The end result of the destroyed plant, the strong wind, and the hot sun was Jonah becoming faint because of the heat. Actually, he got mad at the plant for dying and once again longed for death himself (4:8). At that point, God spoke to him again by way of a question (4:9). God asked him, “Is it right for you to be angry about the plant?” I suppose God was looking for a “No” answer from Jonah, but what He got instead was, “It is right for me to be angry, even to death!” We can hear in Jonah’s words that at that moment in his life he was as surly as a sore-tailed cat.
In God’s eyes, however, class was still in session. So, we get the closing two verses of the book:
But the Lord said, “You have had pity on the plant for which you have not labored, nor made it grow, which came up in a night and perished in a night. And should I not pity Nineveh, that great city, in which are more than one hundred and twenty thousand persons who cannot discern between their right hand and their left — and much livestock? (4:10-11, N.K.J.V.)
Here’s a bit of Bible trivia for you: Jonah and Nahum are the only two Biblical books that end with a question. Jonah ends with God asking the prophet, “Shouldn’t I pity Nineveh, a city in which there are 120,000 children too small to know their right hand from their left, and all kinds of innocent livestock that will be killed if I destroy the city?” Okay, Jonah, now is the time for you to answer by saying, “Yes, I understand, God. My attitude toward Nineveh has been wrong all along. Forgive me of my sinful hatred of these people, and thank you for sending me that plant as an object lesson.” Significantly, though, we read no such verse. Maybe Jonah did get over his anger and come to agreement with God’s point of view. Then again, maybe he didn’t.
What makes the issue even more intriguing is the fact that conservative commentators believe that it was Jonah himself who wrote the book that bears his name. While skeptics disagree with this assessment by pointing out that the book doesn’t actually say that Jonah wrote it and that it refers to him in the third person, conservative commentators note that many of the books from the Old Testament prophets have similar openings and that the firsthand accounts of Jonah’s incredible experiences read like an autobiography. So, assuming that Jonah did write the book, why did he leave the world hanging in regards to the book’s ending? I mean, obviously he knew how he responded to God’s question.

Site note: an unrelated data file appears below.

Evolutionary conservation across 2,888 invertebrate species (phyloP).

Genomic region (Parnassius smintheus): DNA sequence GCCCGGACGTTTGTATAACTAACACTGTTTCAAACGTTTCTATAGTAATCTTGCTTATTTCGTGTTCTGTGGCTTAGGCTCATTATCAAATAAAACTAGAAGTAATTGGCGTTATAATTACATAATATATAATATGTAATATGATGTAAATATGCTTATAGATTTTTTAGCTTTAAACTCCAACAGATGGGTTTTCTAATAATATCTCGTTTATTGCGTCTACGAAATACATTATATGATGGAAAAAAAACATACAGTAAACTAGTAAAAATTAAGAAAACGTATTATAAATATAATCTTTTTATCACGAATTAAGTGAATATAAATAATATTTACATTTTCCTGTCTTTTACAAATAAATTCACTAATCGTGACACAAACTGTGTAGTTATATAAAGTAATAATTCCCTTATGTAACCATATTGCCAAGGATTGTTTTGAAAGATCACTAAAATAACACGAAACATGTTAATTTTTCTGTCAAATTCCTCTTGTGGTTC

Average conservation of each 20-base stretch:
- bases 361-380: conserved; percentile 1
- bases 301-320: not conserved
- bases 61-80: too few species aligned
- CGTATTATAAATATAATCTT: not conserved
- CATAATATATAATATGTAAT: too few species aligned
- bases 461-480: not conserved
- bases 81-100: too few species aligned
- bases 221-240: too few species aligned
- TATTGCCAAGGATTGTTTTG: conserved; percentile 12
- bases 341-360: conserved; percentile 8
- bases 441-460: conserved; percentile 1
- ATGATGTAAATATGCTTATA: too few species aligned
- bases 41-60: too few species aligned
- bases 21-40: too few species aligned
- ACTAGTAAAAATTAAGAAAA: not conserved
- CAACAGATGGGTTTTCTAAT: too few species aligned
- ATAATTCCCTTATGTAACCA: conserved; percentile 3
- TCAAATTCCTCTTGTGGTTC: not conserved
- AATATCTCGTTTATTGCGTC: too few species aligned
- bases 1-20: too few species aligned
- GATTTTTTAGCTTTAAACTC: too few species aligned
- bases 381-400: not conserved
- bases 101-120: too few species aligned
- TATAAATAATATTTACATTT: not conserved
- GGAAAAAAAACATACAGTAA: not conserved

My answer to this question is two-fold. First, we must understand the book’s ending in the light of 2 Timothy 3:16, which tells us that all scripture is given by inspiration of God. That means that God inspired Jonah to leave the ending just as it is. Second, we must understand that the ending works exactly as God intended it. By that I mean that it places the ball squarely in the court of the individual who is mad at God. As such, the individual is responsible for making the next move. Any further dialogue with God, even if the individual is still angry with God, will allow God to continue the process of restoring the individual to a better spiritual state. No further dialogue, on the other hand, will leave the individual to sit and stew in his or her anger and grow even more bitter toward God.
Here’s hoping that if you ever get mad at God you will at least keep the conversation going with Him so that He can help you work through your anger. God can surely handle whatever heat you throw at Him, but the question is, can you commit yourself to the process of allowing Him to work in you to bring you around to His way of thinking? Unfortunately, the sad truth is that some people would rather hold on to their anger rather than work toward abating it. I don’t know if Jonah was such a person, but I can’t wait to meet him in heaven and find out. No doubt he’s a guy who will definitely have some fascinating stories to tell.